Friday, June 18, 2010

Seeking the Peace from Above: Peacemaking and Conflict-Resolution in the Church

By Fr. John Mefrige

Reprinted from The Word, June 2010

Full article found on the Web site of the Antiochian Orthodox Christian Archdiocese of North America

The very words of Christ Himself proclaim, “Blessed are the Peacemakers, for they shall be called the Children of God,” but all too often we see the very children of the Church embroiled in destructive conflict and controversy. Who has not been to a Parish Council meeting or an Annual Parish Assembly where there has been conflict or controversy? Who has not experienced strong differences of opinions within families or with siblings? Who cannot say that they know people who have gone through messy divorces in their Church communities? As a matter of fact, a cottage industry has emerged on the Internet now populated with numerous websites and blogs specifically dedicated to exploring the question of just how we are dealing with conflict in the Church. Perhaps one might conclude generally that conflict is “normal” to the human condition, and, by extension, to the Church, and we just have to do our best to survive it. But the reality is that, all too often, conflict leaves in its wake a myriad of severed relationships and broken ties that ultimately do harm to the very members of the Church that produce it.

The truth is that, as a result of most conflict, the members of that body are left reeling, wounded and scarred on the floor of the arena of differing opinions. Wouldn’t it be wonderful if people could simply decide to respond to conflict in a gracious and constructive way? Wouldn’t it be magnificent if, every time there was a difference of opinion in the Church or in any of our relationships, it could be worked out in a way that builds the relationship, rather than tearing it down? What I would like to suggest in this article is that conflict is not something to be avoided or suppressed, but that it is an opportunity for ministry. Yes! Let me say that again – conflict can be an opportunity to minister to each other and, through that ministry, glorify God in the process. We have the opportunity to harness the transformative power of conflict for growth and healthy change. This is no easy task, however, as evidenced by the many missed opportunities within our church families. To break free from a pattern of destructive behavior, we need to understand the way we react to conflict and the dynamics it produces, and get to the bottom of the issue that fuels the fire of destructive conflict.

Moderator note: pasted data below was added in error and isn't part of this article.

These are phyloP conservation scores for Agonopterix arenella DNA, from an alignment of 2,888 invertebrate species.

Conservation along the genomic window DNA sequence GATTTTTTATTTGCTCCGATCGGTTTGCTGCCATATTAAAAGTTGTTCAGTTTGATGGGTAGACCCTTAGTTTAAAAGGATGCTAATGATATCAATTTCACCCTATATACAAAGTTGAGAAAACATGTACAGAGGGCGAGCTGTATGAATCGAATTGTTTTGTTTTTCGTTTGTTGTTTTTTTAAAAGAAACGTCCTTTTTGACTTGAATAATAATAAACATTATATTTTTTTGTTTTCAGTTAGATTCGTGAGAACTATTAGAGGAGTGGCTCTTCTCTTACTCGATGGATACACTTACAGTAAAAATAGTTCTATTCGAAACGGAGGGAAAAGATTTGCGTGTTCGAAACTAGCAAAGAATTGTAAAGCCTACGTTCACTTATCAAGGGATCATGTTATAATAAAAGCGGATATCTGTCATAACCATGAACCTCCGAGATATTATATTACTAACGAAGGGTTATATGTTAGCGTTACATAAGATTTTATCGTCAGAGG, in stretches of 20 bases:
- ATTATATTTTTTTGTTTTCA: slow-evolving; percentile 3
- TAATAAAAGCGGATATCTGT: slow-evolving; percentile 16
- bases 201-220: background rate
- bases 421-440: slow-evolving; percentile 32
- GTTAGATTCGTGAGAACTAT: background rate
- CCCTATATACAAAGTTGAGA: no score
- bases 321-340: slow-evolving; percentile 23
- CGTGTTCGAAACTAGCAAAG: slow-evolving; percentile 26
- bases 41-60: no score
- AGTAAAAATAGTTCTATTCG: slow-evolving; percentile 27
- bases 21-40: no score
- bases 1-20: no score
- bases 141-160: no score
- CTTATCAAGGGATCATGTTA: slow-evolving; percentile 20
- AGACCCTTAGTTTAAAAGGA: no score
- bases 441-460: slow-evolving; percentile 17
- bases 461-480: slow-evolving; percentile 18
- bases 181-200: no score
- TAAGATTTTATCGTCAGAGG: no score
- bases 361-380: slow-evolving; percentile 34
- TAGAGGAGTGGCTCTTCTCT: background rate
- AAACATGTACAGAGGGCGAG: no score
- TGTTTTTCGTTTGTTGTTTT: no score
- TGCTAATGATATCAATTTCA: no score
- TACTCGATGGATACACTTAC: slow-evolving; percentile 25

The rest of the article is well worth the read...

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